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I'd like to optimize my queries so I look into mysql-slow.log.

Most of my slow queries contains ORDER BY RAND(). I cannot find a real solution to resolve this problem. Theres is a possible solution at MySQLPerformanceBlog but I don't think this is enough. On poorly optimized (or frequently updated, user managed) tables it doesn't work or I need to run two or more queries before I can select my PHP-generated random row.

Is there any solution for this issue?

Thanks!

A dummy example:

SELECT  accomodation.ac_id,
        accomodation.ac_status,
        accomodation.ac_name,
        accomodation.ac_status,
        accomodation.ac_images
FROM    accomodation, accomodation_category
WHERE   accomodation.ac_status != 'draft'
        AND accomodation.ac_category = accomodation_category.acat_id
        AND accomodation_category.acat_slug != 'vendeglatohely'
        AND ac_images != 'b:0;'
ORDER BY
        RAND()
LIMIT 1
share|improve this question

6 Answers 6

up vote 49 down vote accepted

Try this:

SELECT  *
FROM    (
        SELECT  @cnt := COUNT(*) + 1,
                @lim := 10
        FROM    t_random
        ) vars
STRAIGHT_JOIN
        (
        SELECT  r.*,
                @lim := @lim - 1
        FROM    t_random r
        WHERE   (@cnt := @cnt - 1)
                AND RAND(20090301) < @lim / @cnt
        ) i

This is especially efficient on MyISAM (since the COUNT(*) is instant), but even in InnoDB it's 10 times more efficient than ORDER BY RAND().

The main idea here is that we don't sort, but instead keep two variables and calculate the running probability of a row to be selected on the current step.

See this article in my blog for more detail:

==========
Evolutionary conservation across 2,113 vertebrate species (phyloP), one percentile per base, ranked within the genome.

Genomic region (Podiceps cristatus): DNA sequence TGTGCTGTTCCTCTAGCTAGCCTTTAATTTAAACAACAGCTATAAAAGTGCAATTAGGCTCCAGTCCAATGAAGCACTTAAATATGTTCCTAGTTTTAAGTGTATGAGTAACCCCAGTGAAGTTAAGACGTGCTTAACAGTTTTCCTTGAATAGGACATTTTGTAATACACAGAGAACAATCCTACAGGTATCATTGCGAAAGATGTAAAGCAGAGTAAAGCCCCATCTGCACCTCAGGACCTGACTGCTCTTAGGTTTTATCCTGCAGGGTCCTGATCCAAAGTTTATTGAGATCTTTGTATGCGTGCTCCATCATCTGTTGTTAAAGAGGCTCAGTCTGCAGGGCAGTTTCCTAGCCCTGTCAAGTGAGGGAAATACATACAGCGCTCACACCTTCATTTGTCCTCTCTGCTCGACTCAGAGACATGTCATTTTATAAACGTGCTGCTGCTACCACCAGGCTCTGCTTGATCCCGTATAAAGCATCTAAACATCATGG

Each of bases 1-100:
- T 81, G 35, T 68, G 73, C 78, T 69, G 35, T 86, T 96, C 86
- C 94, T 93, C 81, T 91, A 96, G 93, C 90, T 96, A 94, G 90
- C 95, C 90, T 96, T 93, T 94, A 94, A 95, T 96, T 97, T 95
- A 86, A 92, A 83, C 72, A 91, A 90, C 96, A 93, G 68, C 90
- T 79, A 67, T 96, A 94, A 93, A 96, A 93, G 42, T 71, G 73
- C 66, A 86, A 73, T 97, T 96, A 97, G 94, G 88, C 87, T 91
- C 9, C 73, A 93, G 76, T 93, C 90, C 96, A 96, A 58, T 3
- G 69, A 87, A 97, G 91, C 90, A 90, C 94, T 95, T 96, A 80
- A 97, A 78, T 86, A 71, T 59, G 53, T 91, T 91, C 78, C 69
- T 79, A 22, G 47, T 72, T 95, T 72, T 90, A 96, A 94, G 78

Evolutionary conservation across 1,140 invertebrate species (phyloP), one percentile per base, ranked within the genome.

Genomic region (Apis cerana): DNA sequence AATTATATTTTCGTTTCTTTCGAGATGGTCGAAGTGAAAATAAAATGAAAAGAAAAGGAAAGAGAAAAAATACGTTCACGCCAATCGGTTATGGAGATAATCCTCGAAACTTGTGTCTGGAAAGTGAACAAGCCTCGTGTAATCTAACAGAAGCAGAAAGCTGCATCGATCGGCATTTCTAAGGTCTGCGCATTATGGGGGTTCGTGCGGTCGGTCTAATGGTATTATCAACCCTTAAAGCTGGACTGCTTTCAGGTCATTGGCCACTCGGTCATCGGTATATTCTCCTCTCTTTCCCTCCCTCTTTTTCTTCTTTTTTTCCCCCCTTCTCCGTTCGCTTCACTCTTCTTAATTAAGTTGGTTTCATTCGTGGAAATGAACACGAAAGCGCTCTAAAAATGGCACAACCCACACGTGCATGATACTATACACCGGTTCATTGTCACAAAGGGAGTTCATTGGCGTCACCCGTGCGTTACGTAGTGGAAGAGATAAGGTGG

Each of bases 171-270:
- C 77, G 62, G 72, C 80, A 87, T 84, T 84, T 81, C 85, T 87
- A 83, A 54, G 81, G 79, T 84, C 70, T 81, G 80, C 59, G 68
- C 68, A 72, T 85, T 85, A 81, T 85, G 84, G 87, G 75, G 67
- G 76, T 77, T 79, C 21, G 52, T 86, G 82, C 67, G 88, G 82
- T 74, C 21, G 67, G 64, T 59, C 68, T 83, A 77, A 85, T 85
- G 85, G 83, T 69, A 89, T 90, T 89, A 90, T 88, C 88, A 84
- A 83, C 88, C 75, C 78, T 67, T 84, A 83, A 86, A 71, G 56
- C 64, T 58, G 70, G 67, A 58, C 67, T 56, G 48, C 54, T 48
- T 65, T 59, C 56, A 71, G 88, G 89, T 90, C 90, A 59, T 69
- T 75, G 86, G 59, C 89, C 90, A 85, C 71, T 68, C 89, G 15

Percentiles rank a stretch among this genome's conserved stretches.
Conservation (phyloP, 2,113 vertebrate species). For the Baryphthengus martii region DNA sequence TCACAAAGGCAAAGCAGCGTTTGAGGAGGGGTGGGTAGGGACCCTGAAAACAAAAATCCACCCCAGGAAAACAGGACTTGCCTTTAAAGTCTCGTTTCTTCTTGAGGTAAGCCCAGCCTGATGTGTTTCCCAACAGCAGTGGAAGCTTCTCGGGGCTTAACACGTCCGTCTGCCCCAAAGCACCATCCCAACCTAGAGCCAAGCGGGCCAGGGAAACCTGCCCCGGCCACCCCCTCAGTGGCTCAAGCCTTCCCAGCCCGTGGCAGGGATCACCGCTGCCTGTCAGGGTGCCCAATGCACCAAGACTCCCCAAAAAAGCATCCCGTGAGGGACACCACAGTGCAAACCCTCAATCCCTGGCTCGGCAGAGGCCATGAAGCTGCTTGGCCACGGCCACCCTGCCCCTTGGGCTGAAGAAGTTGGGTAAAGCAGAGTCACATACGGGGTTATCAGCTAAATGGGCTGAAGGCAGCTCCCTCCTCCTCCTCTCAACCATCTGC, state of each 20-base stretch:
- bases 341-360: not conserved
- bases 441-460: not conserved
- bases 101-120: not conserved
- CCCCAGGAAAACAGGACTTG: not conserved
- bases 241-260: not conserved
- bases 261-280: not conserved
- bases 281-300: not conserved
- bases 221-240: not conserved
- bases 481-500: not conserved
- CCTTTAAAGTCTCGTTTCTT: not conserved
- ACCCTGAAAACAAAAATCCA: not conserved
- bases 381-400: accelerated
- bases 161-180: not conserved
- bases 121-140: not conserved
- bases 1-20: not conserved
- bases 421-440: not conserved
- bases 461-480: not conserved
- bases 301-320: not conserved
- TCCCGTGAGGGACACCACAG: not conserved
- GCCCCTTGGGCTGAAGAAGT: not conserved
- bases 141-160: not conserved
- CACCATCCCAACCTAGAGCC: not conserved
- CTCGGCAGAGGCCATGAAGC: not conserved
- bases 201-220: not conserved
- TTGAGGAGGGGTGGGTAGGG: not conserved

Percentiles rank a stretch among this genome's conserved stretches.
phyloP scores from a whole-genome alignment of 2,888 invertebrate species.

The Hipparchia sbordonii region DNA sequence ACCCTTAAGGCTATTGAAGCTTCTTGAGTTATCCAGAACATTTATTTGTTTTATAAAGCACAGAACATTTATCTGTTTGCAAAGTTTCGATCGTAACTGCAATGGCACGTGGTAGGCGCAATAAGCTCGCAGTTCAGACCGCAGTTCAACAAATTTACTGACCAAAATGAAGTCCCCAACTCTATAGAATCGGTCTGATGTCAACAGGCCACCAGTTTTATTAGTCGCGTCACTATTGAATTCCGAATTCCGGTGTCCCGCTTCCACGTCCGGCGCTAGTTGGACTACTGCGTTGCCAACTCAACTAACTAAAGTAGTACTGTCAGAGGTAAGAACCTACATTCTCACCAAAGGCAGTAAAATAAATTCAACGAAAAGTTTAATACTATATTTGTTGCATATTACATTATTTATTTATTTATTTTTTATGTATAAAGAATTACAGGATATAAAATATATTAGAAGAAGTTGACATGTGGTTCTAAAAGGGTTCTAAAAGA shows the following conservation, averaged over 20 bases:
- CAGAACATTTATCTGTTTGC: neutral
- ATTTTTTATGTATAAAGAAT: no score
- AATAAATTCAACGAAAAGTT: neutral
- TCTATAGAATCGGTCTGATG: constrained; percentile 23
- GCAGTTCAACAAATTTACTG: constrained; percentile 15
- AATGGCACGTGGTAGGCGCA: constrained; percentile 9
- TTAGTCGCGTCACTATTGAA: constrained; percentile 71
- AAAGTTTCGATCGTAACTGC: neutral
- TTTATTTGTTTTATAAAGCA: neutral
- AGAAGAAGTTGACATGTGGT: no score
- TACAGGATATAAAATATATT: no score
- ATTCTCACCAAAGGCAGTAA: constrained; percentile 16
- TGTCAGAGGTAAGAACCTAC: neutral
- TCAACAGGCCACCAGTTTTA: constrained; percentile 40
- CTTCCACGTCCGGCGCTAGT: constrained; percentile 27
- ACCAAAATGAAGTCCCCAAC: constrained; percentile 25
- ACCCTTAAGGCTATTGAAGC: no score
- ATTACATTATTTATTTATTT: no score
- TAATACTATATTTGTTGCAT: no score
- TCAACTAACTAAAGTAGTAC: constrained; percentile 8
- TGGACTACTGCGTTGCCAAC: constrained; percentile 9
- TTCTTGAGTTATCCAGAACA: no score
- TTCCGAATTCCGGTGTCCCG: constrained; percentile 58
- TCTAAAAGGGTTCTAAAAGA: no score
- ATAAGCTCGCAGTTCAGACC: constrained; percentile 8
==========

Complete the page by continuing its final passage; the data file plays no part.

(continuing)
Update:

If you need to select but a single random record, try this:

SELECT  aco.*
FROM    (
        SELECT  minid + FLOOR((maxid - minid) * RAND()) AS randid
        FROM    (
                SELECT  MAX(ac_id) AS maxid, MIN(ac_id) AS minid
                FROM    accomodation
                ) q
        ) q2
JOIN    accomodation aco
ON      aco.ac_id =
        COALESCE
        (
        (
        SELECT  accomodation.ac_id
        FROM    accomodation
        WHERE   ac_id > randid
                AND ac_status != 'draft'
                AND ac_images != 'b:0;'
                AND NOT EXISTS
                (
                SELECT  NULL
                FROM    accomodation_category
                WHERE   acat_id = ac_category
                        AND acat_slug = 'vendeglatohely'
                )
        ORDER BY
                ac_id
        LIMIT   1
        ),
        (
        SELECT  accomodation.ac_id
        FROM    accomodation
        WHERE   ac_status != 'draft'
                AND ac_images != 'b:0;'
                AND NOT EXISTS
                (
                SELECT  NULL
                FROM    accomodation_category
                WHERE   acat_id = ac_category
                        AND acat_slug = 'vendeglatohely'
                )
        ORDER BY
                ac_id
        LIMIT   1
        )
        )

This assumes your ac_id's are distributed more or less evenly.

share|improve this answer
    
Hello, Quassnoi! First of all, thanks for your fast response! Maybe it's my fault but it's still unclear your solution. I'll update my original post with a concrete example and I'll be happy if you explain your solution on this example. –  fabrik Aug 7 '09 at 13:16
    
there was a typo at "JOIN accomodation aco ON aco.id =" where aco.id really is aco.ac_id. on the other hand the corrected query didn't worked for me because it throws an error #1241 - Operand should contain 1 column(s) at the fifth SELECT (the fourth sub-select). I tried to find the problem with parenthesis (if i'm not wrong) but i cannot find the problem yet. –  fabrik Aug 10 '09 at 12:11
    
@fabrik : try now. It would be really helpful if you posted the table scripts so that I could check them before posting. –  Quassnoi Aug 10 '09 at 12:14
    
Thanks, it works! :) Can you edit the JOIN ... ON aco.id part to JOIN ... ON aco.ac_id so i can accept your solution. Thanks again! A question: i wonder if possible this is a worse random like ORDER BY RAND()? Just because this query repeating some result(s) a lot of times. –  fabrik Aug 10 '09 at 12:24
1  
@Adam: no, that's intentional, so that you can reproduce the results. –  Quassnoi Dec 5 '11 at 16:25

It depends on how random you need to be. The solution you linked works pretty well IMO. Unless you have large gaps in the ID field, it's still pretty random.

However, you should be able to do it in one query using this (for selecting a single value):

SELECT [fields] FROM [table] WHERE id >= FLOOR(RAND()*MAX(id)) LIMIT 1

Other solutions: